中国法律博客
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Obama's Visit: Very Little Sound and Fury, and Signifying Very Little
媒体来源: 中国法律博客

This is not a criticism, mind you. The trip seems to be going well so far.

But these things aren't really supposed to make a lot of news, at least beyond the usual vanilla stories currently being run in the major papers and wire services.

And I do sort of feel sorry for the journalists out there who are told to write a story about Obama's events, irrespective of whether the event was actual newsworthy.

That's why you are now seeing stories about Obama's "Townhall" event in Shanghai today that are a little light on substance. The headlines seem to be of the following kind (I'm paraphrasing loosely):

"Obama Says Net Censorship Is Bad"

"Obama Says One-China Policy Will Be Maintained"

"Some 'Students' At Shanghai Event Were Planted"

"Obama: 'US Does Not Wish to Contain China's Rise'"

很无聊. I almost fell asleep writing those "stunning" headlines. The only one that actually comes close to being real news is the last one, insofar as this new "Strategic Reassurance" tag line will actually turn into a real policy.

I for one am skeptical, since the whole point of "Strategic Reassurance" seems to be an ad nauseum repetition of the "chill out" message from Washington to Beijing. It's an important message, but at the end of the day, it's a fairly simple one that maybe doesn't deserve such an august tag line.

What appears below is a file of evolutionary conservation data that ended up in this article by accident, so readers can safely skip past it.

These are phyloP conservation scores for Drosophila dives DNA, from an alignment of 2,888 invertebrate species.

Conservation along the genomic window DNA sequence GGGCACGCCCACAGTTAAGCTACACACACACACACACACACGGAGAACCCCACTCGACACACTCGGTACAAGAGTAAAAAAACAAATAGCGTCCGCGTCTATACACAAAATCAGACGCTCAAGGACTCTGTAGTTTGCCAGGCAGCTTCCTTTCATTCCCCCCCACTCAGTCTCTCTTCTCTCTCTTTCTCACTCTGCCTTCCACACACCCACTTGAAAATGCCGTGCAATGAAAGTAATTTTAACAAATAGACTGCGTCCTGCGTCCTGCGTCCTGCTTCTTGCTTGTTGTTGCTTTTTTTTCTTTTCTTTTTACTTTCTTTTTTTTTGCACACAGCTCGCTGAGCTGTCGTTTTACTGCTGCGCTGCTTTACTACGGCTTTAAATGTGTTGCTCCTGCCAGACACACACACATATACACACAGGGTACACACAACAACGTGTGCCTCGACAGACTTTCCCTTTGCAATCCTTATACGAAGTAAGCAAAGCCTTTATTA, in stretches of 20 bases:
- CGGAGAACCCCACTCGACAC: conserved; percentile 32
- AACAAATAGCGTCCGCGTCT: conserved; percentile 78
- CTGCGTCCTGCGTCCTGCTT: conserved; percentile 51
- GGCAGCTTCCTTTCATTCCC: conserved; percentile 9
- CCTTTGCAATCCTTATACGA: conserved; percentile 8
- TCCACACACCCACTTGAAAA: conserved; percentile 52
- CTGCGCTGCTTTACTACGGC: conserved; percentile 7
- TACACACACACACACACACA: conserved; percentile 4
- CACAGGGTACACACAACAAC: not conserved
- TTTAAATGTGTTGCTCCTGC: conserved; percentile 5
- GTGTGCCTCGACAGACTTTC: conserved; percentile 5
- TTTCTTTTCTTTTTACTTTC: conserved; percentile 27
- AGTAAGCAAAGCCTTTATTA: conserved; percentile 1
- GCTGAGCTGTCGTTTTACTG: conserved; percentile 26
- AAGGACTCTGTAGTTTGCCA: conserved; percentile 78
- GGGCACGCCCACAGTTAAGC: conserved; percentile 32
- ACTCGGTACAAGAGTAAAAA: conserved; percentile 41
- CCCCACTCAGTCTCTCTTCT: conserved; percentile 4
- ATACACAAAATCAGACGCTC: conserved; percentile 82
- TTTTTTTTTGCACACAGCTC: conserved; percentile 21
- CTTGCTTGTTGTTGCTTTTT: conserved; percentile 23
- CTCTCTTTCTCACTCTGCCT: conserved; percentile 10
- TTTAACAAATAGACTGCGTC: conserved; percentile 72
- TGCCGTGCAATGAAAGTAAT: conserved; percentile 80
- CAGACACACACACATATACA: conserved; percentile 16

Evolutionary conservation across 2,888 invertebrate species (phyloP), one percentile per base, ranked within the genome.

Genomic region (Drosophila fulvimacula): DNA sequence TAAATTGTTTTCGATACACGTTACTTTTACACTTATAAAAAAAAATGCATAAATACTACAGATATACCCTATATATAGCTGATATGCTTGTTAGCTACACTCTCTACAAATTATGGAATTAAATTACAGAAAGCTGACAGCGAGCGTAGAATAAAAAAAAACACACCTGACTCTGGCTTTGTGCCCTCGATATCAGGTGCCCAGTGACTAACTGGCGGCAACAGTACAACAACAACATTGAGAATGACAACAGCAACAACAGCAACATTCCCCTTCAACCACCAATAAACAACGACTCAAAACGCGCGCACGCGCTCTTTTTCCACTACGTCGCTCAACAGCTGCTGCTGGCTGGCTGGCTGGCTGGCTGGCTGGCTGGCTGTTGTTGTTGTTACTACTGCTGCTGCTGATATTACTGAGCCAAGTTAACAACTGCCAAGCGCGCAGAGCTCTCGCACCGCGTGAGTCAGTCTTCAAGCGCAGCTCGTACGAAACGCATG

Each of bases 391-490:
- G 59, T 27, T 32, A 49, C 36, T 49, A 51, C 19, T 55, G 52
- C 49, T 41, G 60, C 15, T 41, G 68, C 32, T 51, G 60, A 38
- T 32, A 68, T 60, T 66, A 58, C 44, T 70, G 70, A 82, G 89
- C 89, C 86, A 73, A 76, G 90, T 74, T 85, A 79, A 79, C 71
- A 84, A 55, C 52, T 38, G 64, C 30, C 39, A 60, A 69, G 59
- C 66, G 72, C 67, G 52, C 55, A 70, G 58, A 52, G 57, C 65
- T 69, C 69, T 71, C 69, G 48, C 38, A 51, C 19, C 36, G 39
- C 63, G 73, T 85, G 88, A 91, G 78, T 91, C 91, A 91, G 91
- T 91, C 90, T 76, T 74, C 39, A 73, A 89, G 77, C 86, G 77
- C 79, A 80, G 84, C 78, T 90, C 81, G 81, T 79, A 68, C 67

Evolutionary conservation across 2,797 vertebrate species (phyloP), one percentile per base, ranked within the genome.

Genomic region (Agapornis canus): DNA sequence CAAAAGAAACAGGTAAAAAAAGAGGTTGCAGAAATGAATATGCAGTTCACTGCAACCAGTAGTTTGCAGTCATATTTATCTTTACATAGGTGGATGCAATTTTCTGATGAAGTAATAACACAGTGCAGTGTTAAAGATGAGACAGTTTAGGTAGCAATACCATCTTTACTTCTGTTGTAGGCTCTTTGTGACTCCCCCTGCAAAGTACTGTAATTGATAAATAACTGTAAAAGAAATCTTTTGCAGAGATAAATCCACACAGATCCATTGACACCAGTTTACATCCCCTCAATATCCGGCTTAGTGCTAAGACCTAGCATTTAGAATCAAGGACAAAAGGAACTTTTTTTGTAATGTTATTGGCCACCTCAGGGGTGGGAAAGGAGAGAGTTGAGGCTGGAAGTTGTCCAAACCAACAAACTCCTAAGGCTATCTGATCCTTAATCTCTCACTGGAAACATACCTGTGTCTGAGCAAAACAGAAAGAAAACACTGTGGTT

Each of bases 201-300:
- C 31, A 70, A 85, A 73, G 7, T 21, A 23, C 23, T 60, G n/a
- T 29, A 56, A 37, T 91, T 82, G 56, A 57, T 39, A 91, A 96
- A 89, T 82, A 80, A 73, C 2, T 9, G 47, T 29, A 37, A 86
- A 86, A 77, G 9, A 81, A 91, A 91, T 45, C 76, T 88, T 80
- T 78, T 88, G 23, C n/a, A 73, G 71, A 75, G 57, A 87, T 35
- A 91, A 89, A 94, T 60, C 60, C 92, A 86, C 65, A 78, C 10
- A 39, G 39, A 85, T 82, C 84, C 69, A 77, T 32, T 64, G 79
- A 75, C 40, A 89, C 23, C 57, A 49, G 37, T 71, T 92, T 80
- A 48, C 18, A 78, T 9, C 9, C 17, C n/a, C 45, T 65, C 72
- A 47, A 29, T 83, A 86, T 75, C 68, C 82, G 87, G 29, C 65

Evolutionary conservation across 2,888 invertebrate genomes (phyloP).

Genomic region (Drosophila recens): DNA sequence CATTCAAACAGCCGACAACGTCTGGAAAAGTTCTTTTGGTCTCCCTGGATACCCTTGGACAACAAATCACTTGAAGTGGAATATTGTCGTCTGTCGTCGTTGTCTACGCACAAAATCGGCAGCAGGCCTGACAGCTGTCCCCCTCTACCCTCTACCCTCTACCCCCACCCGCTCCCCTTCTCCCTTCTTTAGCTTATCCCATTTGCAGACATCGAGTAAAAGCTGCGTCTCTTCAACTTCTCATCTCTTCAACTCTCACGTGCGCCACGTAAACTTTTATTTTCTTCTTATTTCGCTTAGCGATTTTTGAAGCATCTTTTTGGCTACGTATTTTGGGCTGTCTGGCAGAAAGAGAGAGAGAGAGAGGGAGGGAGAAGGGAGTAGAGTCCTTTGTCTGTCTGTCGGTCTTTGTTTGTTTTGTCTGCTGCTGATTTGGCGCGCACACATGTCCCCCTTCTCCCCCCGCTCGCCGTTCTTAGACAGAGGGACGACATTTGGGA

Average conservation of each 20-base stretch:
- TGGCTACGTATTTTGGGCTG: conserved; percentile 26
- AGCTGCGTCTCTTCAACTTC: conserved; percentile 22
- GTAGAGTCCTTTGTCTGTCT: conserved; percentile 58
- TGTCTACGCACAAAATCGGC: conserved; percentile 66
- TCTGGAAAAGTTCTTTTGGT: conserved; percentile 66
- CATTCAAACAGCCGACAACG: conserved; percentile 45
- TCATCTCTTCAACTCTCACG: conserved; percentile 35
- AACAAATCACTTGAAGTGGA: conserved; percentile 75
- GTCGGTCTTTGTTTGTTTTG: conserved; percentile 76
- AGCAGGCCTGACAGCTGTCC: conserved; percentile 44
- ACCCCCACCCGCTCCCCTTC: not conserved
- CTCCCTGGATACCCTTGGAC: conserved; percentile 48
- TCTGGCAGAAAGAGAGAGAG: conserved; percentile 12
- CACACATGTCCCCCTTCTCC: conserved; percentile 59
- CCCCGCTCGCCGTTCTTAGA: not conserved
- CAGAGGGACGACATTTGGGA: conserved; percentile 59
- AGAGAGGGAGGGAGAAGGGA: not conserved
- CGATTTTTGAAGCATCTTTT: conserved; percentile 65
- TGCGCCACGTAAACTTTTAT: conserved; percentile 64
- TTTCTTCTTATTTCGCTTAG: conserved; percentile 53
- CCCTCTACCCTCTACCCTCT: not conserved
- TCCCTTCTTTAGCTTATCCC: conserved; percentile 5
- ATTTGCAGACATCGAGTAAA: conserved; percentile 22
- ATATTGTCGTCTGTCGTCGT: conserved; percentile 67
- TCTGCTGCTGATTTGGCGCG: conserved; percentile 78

Anyway, I'm not going to comment further on Obama's trip to Shanghai, nor will I talk much about what he gets up to here in Beijing unless some real news is made. To return to the allusion in my post title: I don't want to be the idiot telling the tale.

Moreover, I spent the day teaching, it was -1 degrees and a bit windy out there (my commute was fun), and the heat in my apartment is busted. So I'm a bit cranky.

Anyway, if you're curious about what's going on, though, the Shanghaiist blog has some good coverage, including a list of links on the subject. Have fun.

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